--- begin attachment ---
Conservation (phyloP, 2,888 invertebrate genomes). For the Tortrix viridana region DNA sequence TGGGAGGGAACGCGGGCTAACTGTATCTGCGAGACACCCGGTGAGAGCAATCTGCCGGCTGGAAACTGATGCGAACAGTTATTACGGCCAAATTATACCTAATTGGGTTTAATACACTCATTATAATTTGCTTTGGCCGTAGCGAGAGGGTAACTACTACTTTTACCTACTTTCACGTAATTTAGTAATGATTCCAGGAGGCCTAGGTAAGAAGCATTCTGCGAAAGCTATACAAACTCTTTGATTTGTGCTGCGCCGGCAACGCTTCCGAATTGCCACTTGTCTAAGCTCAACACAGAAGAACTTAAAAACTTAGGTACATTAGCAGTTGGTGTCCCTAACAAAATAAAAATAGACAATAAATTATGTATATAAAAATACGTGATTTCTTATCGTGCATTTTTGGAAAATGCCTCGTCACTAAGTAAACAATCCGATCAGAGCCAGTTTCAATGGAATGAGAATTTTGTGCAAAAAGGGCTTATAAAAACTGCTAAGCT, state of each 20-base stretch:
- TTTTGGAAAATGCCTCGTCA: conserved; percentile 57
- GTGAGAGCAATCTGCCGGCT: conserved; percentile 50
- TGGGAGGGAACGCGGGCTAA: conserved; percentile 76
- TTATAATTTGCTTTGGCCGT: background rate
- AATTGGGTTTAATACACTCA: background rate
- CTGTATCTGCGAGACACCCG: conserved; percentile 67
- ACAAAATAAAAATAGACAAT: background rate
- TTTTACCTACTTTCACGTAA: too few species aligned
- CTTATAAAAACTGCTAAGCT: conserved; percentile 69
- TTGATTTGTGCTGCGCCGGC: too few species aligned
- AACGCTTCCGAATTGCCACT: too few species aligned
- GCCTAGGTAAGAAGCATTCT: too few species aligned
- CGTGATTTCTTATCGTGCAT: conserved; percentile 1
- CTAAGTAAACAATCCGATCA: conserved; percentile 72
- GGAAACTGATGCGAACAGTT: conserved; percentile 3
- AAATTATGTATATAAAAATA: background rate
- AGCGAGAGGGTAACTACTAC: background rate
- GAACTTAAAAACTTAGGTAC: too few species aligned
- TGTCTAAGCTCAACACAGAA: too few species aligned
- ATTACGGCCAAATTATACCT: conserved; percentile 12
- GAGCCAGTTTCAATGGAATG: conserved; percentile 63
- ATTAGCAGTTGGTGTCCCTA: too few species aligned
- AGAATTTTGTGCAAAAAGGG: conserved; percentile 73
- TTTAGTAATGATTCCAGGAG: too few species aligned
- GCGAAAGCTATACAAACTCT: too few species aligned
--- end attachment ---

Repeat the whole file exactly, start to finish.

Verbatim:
Conservation (phyloP, 2,888 invertebrate genomes). For the Tortrix viridana region DNA sequence TGGGAGGGAACGCGGGCTAACTGTATCTGCGAGACACCCGGTGAGAGCAATCTGCCGGCTGGAAACTGATGCGAACAGTTATTACGGCCAAATTATACCTAATTGGGTTTAATACACTCATTATAATTTGCTTTGGCCGTAGCGAGAGGGTAACTACTACTTTTACCTACTTTCACGTAATTTAGTAATGATTCCAGGAGGCCTAGGTAAGAAGCATTCTGCGAAAGCTATACAAACTCTTTGATTTGTGCTGCGCCGGCAACGCTTCCGAATTGCCACTTGTCTAAGCTCAACACAGAAGAACTTAAAAACTTAGGTACATTAGCAGTTGGTGTCCCTAACAAAATAAAAATAGACAATAAATTATGTATATAAAAATACGTGATTTCTTATCGTGCATTTTTGGAAAATGCCTCGTCACTAAGTAAACAATCCGATCAGAGCCAGTTTCAATGGAATGAGAATTTTGTGCAAAAAGGGCTTATAAAAACTGCTAAGCT, state of each 20-base stretch:
- TTTTGGAAAATGCCTCGTCA: conserved; percentile 57
- GTGAGAGCAATCTGCCGGCT: conserved; percentile 50
- TGGGAGGGAACGCGGGCTAA: conserved; percentile 76
- TTATAATTTGCTTTGGCCGT: background rate
- AATTGGGTTTAATACACTCA: background rate
- CTGTATCTGCGAGACACCCG: conserved; percentile 67
- ACAAAATAAAAATAGACAAT: background rate
- TTTTACCTACTTTCACGTAA: too few species aligned
- CTTATAAAAACTGCTAAGCT: conserved; percentile 69
- TTGATTTGTGCTGCGCCGGC: too few species aligned
- AACGCTTCCGAATTGCCACT: too few species aligned
- GCCTAGGTAAGAAGCATTCT: too few species aligned
- CGTGATTTCTTATCGTGCAT: conserved; percentile 1
- CTAAGTAAACAATCCGATCA: conserved; percentile 72
- GGAAACTGATGCGAACAGTT: conserved; percentile 3
- AAATTATGTATATAAAAATA: background rate
- AGCGAGAGGGTAACTACTAC: background rate
- GAACTTAAAAACTTAGGTAC: too few species aligned
- TGTCTAAGCTCAACACAGAA: too few species aligned
- ATTACGGCCAAATTATACCT: conserved; percentile 12
- GAGCCAGTTTCAATGGAATG: conserved; percentile 63
- ATTAGCAGTTGGTGTCCCTA: too few species aligned
- AGAATTTTGTGCAAAAAGGG: conserved; percentile 73
- TTTAGTAATGATTCCAGGAG: too few species aligned
- GCGAAAGCTATACAAACTCT: too few species aligned